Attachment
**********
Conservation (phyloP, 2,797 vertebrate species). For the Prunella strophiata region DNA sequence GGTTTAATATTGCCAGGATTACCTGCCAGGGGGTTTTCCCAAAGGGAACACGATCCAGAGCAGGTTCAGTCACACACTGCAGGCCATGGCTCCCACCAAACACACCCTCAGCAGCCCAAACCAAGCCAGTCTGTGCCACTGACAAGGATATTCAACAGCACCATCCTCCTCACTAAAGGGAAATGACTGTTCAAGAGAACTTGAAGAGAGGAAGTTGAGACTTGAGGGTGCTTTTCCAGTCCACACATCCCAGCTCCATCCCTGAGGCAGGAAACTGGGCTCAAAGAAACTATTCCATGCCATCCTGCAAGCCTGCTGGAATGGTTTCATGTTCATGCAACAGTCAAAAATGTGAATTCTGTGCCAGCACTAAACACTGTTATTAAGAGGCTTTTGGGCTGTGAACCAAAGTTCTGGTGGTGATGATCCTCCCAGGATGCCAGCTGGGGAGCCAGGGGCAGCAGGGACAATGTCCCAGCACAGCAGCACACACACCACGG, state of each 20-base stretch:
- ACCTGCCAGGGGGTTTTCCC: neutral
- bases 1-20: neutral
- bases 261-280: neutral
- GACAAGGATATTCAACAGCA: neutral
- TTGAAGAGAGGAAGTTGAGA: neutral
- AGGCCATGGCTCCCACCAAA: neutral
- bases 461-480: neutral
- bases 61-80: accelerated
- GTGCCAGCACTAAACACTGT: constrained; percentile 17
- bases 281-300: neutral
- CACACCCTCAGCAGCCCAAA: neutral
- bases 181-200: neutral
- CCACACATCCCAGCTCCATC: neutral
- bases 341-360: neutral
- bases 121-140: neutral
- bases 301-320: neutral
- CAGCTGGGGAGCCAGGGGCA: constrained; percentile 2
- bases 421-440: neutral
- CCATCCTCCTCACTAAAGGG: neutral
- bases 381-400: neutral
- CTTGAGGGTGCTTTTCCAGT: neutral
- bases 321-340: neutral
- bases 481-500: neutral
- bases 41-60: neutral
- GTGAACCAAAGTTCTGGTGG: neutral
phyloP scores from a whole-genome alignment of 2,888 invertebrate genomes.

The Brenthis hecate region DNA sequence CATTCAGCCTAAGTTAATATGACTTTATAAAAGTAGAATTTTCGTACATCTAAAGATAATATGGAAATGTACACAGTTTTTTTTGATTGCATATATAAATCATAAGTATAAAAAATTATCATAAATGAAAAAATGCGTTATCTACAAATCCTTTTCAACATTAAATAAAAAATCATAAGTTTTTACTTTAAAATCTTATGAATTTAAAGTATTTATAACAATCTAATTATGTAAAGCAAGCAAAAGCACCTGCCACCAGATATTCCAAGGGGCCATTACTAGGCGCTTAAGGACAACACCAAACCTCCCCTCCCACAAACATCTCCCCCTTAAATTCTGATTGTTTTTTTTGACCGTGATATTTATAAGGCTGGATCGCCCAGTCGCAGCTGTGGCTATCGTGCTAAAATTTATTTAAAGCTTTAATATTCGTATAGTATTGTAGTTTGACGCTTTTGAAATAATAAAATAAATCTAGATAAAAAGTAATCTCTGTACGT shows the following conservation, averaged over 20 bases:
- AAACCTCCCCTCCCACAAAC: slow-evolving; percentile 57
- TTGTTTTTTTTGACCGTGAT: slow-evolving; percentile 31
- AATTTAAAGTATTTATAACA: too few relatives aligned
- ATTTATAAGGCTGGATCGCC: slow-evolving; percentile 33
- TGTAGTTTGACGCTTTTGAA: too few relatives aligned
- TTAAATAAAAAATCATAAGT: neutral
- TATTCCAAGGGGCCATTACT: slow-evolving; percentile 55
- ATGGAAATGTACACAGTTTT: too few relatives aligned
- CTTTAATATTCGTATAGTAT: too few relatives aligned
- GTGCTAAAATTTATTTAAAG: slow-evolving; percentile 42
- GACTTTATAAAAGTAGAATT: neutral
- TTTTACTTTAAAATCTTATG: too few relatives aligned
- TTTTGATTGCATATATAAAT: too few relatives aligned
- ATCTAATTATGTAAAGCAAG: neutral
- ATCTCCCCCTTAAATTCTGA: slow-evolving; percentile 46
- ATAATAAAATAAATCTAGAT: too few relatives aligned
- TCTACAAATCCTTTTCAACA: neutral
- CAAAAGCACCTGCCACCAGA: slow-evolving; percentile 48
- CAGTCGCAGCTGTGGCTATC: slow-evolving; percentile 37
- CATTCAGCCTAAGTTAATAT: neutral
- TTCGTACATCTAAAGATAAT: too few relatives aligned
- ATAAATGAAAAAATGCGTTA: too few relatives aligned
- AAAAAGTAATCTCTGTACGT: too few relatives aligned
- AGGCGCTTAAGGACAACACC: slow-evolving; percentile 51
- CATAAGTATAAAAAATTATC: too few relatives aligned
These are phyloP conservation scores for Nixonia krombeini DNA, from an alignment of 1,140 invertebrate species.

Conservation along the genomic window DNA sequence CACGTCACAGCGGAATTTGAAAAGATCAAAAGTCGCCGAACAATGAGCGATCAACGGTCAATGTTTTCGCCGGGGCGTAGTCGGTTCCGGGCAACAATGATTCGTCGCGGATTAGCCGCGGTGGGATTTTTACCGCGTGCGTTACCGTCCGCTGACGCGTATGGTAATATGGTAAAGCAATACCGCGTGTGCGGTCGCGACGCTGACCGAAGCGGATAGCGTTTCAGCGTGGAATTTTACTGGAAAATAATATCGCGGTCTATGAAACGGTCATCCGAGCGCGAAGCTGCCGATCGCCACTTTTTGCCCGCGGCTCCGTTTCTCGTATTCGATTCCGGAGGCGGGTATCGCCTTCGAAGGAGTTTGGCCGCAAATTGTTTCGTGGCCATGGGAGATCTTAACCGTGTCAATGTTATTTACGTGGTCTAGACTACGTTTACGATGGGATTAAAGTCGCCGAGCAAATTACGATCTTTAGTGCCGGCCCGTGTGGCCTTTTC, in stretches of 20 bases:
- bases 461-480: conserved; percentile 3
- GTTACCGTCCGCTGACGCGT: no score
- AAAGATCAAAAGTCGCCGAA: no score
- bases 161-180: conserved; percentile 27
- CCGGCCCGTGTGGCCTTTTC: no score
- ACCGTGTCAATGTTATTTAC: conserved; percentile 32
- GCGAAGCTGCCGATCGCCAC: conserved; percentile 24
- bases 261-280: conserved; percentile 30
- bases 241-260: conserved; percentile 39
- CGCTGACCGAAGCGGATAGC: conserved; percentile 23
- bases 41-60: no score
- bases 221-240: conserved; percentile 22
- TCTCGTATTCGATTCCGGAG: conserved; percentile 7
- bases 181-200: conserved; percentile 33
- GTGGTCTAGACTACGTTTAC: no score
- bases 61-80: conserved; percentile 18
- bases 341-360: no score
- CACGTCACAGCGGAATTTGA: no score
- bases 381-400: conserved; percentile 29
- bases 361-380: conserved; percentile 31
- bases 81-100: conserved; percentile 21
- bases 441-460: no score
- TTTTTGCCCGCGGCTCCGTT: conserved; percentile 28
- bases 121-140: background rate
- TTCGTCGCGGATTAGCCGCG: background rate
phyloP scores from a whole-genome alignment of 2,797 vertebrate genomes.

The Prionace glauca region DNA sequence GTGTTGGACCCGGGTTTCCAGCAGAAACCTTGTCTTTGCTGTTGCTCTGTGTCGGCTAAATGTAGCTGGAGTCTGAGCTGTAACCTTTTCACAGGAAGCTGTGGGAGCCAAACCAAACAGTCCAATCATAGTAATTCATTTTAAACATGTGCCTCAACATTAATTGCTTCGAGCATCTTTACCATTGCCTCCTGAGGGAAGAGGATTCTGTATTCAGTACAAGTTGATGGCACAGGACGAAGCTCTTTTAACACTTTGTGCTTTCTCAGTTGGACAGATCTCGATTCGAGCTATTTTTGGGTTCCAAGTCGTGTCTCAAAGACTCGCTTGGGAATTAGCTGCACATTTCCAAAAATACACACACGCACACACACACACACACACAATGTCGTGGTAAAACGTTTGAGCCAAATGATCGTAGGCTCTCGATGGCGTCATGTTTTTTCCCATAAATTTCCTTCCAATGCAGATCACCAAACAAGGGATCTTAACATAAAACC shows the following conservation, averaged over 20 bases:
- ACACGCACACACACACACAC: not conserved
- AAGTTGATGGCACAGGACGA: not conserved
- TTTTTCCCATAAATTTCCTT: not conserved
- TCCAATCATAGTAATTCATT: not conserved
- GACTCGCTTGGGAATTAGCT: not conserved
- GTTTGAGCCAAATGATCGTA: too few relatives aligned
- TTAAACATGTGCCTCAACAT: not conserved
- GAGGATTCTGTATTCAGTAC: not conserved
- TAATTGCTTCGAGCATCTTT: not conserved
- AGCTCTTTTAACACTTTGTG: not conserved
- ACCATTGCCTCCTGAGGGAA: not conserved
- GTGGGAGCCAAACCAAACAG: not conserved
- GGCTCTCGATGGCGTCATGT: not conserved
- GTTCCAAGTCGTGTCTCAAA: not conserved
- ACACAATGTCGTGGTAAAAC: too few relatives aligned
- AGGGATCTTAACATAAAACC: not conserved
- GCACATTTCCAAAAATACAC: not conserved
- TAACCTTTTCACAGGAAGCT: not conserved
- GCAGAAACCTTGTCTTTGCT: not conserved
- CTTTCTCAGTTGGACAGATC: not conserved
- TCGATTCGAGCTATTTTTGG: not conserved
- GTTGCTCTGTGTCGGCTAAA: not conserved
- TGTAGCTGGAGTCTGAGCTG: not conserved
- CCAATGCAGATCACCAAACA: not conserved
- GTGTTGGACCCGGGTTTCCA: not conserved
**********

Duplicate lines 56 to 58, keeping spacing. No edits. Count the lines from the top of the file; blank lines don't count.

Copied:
- bases 461-480: conserved; percentile 3
- GTTACCGTCCGCTGACGCGT: no score
- AAAGATCAAAAGTCGCCGAA: no score